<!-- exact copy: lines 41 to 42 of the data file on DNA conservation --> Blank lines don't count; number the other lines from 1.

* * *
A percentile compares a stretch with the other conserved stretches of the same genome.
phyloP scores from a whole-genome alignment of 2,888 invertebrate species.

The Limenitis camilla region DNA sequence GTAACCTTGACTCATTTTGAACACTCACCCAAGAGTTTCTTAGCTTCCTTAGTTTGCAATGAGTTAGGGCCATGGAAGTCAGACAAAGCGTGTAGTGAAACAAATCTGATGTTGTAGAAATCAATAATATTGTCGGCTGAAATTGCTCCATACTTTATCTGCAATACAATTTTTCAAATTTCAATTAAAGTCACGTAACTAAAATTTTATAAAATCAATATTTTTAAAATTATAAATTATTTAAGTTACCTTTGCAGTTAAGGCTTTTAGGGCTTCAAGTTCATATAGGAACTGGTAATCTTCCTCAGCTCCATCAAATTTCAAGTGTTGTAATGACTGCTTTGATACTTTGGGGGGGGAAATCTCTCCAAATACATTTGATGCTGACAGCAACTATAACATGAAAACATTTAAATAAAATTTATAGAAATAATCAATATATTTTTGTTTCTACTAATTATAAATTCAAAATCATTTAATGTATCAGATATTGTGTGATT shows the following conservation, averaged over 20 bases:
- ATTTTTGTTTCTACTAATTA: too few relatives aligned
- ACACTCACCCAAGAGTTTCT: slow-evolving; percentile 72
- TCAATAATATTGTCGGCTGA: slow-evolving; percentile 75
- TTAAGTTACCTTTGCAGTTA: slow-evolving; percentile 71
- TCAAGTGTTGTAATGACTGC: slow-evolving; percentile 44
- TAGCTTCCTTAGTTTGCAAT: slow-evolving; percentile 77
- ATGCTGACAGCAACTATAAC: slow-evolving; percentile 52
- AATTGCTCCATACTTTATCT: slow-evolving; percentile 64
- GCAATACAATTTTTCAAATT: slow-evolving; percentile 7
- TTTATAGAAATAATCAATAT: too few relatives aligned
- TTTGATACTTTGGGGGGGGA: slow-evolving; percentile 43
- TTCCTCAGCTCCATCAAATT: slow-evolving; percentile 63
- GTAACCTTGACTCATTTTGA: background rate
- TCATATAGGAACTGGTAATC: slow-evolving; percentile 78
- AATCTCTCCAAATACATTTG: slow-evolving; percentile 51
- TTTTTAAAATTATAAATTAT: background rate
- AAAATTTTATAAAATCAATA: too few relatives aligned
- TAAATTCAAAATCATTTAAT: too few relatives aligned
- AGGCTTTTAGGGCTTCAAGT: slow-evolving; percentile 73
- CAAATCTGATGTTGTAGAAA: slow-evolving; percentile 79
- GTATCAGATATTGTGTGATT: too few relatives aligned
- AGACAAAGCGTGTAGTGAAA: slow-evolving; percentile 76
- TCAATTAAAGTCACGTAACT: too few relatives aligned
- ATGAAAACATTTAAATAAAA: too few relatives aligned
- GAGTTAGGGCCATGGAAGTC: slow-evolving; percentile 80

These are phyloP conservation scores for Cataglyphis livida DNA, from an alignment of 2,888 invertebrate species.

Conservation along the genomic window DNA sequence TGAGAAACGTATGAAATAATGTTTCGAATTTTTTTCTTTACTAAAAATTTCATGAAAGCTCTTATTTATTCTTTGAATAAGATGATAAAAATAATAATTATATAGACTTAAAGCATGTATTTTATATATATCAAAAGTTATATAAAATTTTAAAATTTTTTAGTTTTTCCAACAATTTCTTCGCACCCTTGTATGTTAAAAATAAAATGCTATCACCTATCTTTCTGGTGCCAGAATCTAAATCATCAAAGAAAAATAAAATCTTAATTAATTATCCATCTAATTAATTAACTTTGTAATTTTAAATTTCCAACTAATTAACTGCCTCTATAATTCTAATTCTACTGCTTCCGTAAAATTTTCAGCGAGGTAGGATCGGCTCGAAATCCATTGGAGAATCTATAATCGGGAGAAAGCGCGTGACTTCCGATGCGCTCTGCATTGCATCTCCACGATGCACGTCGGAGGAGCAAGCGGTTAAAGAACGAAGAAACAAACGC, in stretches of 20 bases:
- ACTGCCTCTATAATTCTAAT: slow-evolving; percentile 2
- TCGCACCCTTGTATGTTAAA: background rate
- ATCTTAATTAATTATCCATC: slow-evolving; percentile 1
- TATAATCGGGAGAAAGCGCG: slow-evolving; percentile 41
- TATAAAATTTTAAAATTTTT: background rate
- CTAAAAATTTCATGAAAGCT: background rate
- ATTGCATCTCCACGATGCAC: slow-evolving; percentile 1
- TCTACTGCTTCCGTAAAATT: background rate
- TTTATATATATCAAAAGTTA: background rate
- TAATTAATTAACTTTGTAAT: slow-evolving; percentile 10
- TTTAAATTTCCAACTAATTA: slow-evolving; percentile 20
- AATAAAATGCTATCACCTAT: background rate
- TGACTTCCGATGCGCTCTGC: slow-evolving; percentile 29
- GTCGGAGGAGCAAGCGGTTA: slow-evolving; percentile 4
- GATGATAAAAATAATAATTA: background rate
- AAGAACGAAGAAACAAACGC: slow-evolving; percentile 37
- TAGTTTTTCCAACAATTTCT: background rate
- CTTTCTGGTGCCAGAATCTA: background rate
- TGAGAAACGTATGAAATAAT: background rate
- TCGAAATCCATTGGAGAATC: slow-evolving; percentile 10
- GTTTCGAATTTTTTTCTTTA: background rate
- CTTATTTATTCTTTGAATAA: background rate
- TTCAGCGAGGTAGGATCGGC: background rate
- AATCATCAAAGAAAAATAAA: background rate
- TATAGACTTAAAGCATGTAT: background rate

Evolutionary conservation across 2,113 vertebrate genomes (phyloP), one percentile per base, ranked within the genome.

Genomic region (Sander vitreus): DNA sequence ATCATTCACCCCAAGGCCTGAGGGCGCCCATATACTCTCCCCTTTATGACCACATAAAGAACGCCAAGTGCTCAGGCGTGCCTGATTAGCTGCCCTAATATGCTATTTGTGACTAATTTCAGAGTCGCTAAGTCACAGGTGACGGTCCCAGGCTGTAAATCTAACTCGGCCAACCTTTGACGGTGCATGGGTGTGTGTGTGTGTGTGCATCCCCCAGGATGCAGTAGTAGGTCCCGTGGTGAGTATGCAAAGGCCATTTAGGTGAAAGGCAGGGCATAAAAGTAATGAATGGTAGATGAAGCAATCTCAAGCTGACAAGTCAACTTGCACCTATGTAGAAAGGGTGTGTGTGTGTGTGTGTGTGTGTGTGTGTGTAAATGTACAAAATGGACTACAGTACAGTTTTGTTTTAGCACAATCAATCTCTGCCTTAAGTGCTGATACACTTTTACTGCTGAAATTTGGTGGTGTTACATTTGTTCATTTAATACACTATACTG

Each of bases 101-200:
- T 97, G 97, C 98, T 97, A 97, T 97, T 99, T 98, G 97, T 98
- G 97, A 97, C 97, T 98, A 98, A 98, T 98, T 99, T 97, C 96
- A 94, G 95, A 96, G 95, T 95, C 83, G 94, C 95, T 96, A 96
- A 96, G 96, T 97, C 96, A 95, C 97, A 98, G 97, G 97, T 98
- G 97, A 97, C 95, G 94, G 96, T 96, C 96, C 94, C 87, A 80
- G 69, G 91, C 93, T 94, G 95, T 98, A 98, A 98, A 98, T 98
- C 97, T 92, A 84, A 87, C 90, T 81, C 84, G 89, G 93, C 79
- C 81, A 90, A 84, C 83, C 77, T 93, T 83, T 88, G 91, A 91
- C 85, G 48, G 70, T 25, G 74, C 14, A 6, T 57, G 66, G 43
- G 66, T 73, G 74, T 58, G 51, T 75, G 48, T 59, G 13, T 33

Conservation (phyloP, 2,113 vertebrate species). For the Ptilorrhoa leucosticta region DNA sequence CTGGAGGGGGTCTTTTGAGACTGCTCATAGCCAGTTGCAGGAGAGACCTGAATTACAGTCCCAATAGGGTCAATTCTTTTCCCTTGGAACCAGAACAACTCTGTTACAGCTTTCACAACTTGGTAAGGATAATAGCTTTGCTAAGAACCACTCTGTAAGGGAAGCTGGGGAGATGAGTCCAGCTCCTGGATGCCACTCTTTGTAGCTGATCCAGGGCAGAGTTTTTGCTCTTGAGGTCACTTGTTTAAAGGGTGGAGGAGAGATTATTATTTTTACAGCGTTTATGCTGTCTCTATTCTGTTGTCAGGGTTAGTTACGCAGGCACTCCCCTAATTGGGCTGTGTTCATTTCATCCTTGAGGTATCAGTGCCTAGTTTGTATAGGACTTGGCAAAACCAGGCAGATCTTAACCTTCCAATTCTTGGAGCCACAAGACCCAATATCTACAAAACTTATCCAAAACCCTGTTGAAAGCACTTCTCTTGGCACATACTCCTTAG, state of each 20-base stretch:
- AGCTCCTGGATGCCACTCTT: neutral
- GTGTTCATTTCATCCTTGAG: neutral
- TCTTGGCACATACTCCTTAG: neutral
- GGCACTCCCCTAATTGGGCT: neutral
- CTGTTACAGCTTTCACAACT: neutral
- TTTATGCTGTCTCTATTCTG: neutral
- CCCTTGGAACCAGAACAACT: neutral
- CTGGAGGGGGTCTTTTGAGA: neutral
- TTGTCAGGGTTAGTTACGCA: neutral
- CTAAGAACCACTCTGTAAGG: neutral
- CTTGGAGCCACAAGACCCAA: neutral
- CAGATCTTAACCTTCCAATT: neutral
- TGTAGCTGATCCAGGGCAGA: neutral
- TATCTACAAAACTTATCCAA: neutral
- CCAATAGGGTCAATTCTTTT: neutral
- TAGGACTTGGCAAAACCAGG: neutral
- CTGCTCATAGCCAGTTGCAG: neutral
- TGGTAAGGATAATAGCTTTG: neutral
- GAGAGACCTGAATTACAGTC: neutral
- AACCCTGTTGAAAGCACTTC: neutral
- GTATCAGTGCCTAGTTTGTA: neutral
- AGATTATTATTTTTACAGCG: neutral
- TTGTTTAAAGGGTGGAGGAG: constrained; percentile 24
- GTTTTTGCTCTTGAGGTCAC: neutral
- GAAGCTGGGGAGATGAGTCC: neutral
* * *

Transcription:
- TTTAAATTTCCAACTAATTA: slow-evolving; percentile 20
- AATAAAATGCTATCACCTAT: background rate